2. It’s funny in skiing how your most memorable days or even runs are often at resorts nobody has heard of. It’s snow, it’s weather, it’s your mood, it’s the vibe! Great story, and well played on your 52 years of skiing. Shame you couldn’t make it 55 but still a pretty good innings.

    • Well said. One day will stand in my memory. Sundance is a tiny resort, with only two, old, slow chairs. We struck 30 cm or more of fresh, with snow still falling heavily. We skied a great line through trees, over humps, through gullies, all untracked. The falling snow and gentle breeze were enough to restore the line so that the second run on the same line was again untracked; and the third and, it seemed, forever. All this at the senior’s rate of US$12 for a day pass. (Too bad that by winter 2010/11 the price had risen to US$15.)

  3. hell I’ve been skiing for 51 years now & am 55 years old now. Had a knee op last year to remove a torn cartilage, but have skied 3 weeks since CAREFULLY, with no dramas.

    Hopefully I can ski til I’m 77 or 80 plus.

    • Go for it. But when its over, you will know. And no regrets!!

  4. Oh man! Have you not heard of sitskiing? If not look it up. I had been skiing since I was 16 and after a motor accident in 2012 I am now a paraplegic and I still get up the hill.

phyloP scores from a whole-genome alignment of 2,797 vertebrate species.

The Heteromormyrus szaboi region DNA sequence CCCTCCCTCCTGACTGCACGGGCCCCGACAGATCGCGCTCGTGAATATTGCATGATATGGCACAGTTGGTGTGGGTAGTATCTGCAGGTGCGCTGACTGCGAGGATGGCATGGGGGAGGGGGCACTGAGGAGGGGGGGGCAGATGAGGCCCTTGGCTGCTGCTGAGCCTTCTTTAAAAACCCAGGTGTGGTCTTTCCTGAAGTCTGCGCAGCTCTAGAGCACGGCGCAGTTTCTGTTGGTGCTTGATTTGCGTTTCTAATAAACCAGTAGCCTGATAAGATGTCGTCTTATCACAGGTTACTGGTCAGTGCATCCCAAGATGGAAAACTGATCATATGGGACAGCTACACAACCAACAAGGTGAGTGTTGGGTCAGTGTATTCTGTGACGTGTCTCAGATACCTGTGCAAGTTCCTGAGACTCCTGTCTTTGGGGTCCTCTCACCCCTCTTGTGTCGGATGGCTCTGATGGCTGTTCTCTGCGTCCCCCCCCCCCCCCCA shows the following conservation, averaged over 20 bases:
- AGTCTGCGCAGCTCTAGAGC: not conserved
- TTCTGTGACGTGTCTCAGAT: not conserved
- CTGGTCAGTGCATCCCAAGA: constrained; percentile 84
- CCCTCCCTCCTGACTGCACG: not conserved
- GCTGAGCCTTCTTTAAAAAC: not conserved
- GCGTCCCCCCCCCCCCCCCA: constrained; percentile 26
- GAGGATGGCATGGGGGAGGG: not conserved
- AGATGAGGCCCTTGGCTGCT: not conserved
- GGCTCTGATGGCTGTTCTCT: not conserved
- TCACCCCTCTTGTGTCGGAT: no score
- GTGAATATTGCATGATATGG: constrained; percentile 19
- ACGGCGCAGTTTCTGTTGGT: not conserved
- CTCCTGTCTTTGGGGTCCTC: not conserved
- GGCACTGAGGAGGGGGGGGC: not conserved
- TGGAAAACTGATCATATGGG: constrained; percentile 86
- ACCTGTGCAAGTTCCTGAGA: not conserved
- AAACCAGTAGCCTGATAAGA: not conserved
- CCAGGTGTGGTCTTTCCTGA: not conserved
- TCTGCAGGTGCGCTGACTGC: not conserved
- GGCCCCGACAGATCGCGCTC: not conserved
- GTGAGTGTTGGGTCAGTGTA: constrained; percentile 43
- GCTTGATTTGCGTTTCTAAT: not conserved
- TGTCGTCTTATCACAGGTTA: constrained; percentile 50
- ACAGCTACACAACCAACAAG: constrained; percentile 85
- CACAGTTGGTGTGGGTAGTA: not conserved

• Thanks James and good on you for still getting up the hill. My issue is not a disability – I am almost fully recovered. However there comes a time when enough is enough and it took my little accident to crystalise a feeling that I inwardly knew, but wouldn’t accept, that it was time to quit. No regrets just memories and an awareness of how privileged I was for which I will ever be grateful

  5. Super Michael, it was sooo god and great fun to Ski with you several times. Wonderful memories and wonderful friends we met!!

  6. Michael Sharwood’s statement that Atomic Fatboy skis “led inexorably to the development of parabolic skis” is false.

    The ski industry’s appropriation of snowboarding technology was what actually led to the development of parabolic skis.

  7. I am very happy to stand corrected by Chucky and Jurij Franko So sorry I can’t produce the correct spelling of Jurij

  8. Great story.
    Salute.
    Small quibbles:
    -Orange lifts (@ Buller) was Austrian Blue lifts French
    -Wanaka is a town not a ski field

  9. Lauren if u look closely you’ll see he’s listed Wanaka as a heli skiing destination. That’s why Revelstoke is on the list twice.

    Enjoyed this story Michael and congrats on a fantastic ski career.